The Obama Administration recently issued what it disingenuously calls a "plan to reform America's housing finance market." In fact, only four of the document's 31 pages constitute anything even resembling a plan, and the three options in those pages are so sketchy, so devoid of any financial analysis, and so lacking in any concrete steps forward that no reasonable person should take them seriously. All three options are variations on a theme: Except for a drastically scaled back role for the Federal Housing Administration (FHA) and perhaps a few other minor federal guarantee programs, the mortgage market, "would be driven by private investment decisions with private capital taking the primary credit risk." But, the plain and simple fact—a fact that the administration's own report, despite itself, makes obvious—is that the housing market in the United States has been, is, and must be dependent on the federal government for its very existence.
The report explains why, for the first time, the federal government intervened in the mortgage business during the Great Depression. In the 1930s, the private sector proved incapable of sustaining widespread home ownership through debt during a severe economic downturn. The Roosevelt Administration and Congress realized that only government could restart the mortgage business. The creation of the FHA, Fannie Mae, and the Federal Home Loan Banks (FHLBs), later joined by Freddie Mac, was necessary to reverse "severe mortgage market disruptions, widespread foreclosures, and sinking homeownership rates," essentially the same situation that exists today. Beyond restoring mortgage volume, the benefits of government involvement were the standardization of terms, conditions, and documentation; and the provision of liquidity to the savings & loan industry by allowing S&Ls to borrow from the FHLBs using mortgages as collateral. But the most sweeping innovation by far was mortgage securitization, which was invented in the 1970s.
Before the advent of securitization, banks and S&Ls held the lion's share of mortgages since they had no efficient way to disperse the mortgages they originated. Securitization opened up mortgages to a broad range of institutional and individual investors, not just in the US but globally. The reason investments in securitized pools of US mortgages became so widespread is that governmental agencies guaranteed the timely payment of principal and interest if the mortgage-holders themselves failed to pay. Mortgages, in their securitized form, were an investment all but free of credit risk. Investors could be certain of getting their principal returned and their interest paid except in the most catastrophic circumstances.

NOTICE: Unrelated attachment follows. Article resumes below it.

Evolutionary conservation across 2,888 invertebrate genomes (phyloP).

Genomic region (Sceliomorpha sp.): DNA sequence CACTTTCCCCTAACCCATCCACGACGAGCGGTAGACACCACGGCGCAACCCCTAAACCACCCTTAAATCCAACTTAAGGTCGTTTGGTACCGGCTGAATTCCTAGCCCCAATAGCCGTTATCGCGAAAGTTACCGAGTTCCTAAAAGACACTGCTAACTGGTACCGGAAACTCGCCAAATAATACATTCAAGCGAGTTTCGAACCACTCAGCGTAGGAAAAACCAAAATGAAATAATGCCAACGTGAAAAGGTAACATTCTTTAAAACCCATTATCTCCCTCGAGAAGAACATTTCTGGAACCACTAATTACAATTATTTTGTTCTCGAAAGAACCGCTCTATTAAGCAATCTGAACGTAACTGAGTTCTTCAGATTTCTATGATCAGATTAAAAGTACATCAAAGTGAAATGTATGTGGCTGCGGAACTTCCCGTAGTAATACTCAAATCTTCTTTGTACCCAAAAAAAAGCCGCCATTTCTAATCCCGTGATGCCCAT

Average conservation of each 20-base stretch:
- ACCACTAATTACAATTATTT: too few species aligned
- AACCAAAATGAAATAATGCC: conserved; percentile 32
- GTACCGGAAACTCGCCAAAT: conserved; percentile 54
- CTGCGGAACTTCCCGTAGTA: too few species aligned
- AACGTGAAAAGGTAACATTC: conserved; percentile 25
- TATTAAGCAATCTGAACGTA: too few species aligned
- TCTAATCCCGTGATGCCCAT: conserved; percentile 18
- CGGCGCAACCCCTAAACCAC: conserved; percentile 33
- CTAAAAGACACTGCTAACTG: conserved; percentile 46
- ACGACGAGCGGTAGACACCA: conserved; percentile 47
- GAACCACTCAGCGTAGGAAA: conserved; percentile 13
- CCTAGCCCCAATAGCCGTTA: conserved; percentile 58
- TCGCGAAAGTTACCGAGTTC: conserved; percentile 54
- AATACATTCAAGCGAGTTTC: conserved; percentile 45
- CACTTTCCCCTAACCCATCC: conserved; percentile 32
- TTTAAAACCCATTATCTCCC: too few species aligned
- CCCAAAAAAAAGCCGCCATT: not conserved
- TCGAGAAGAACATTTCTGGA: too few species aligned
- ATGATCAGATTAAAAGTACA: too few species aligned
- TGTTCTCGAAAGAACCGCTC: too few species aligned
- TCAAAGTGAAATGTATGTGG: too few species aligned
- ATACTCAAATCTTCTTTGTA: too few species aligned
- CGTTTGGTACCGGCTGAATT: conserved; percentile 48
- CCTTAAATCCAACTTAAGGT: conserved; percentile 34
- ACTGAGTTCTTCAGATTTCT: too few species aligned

Because of the lack of credit risk, the market for securitized government-agency guaranteed mortgages has remained strong and vibrant through the present moment. This unabated demand has had several important consequences. One was that support for nearly universal homeownership became official US policy, championed by both Democratic and Republican administrations. Today nearly two-thirds of US households are owners, not renters. Another consequence has been huge growth in mortgage debt outstanding. The total now exceeds all US bank deposits by several trillion dollars. Even if banks wanted to fund nothing but single-family home mortgages, to the exclusion of all other types of loans and investments, they could not. Securitization evolved from an adjunct to the mortgage business to its irreplaceable core.
A third consequence was the substitution of market risk in place of credit risk in a way unique to America. For some of you, this may be a new and somewhat difficult concept, but it's critical to an understanding of why the mortgage market depends on government backing. On page 25, the administration's report summarizes research done on government mortgage support in other developed nations. The research provides little practical help: "The US system, however, is one of the only countries in the world where the mortgages are pre-payable, 30-year fixed rate mortgages." Mortgages have all sorts of terms and conditions. Why are these three--the ability of mortgage-holders to prepay at any time, the thirty-year repayment schedule, and the fixed rate of interest—singled out? The answer is that these are the qualities that create substantial market risk for investors in US mortgages.
To understand market risk, let's assume you are a mortgage investor who has bought a pool of mortgages paying 5%. If interest rates rise, the value of your investment will decline, and its long maturity will exacerbate the loss of value. Moreover, if you have to borrow money to support your investment, as a bank does by taking deposits, the rate of interest of your borrowing may come to exceed the 5% paid by the pool of mortgages. On the other hand, if interest rates fall, you as the investor do not get a commensurate benefit. Because the mortgage holders can prepay their mortgages without penalty, many of them will refinance at lower rates, thereby taking your investment away from you.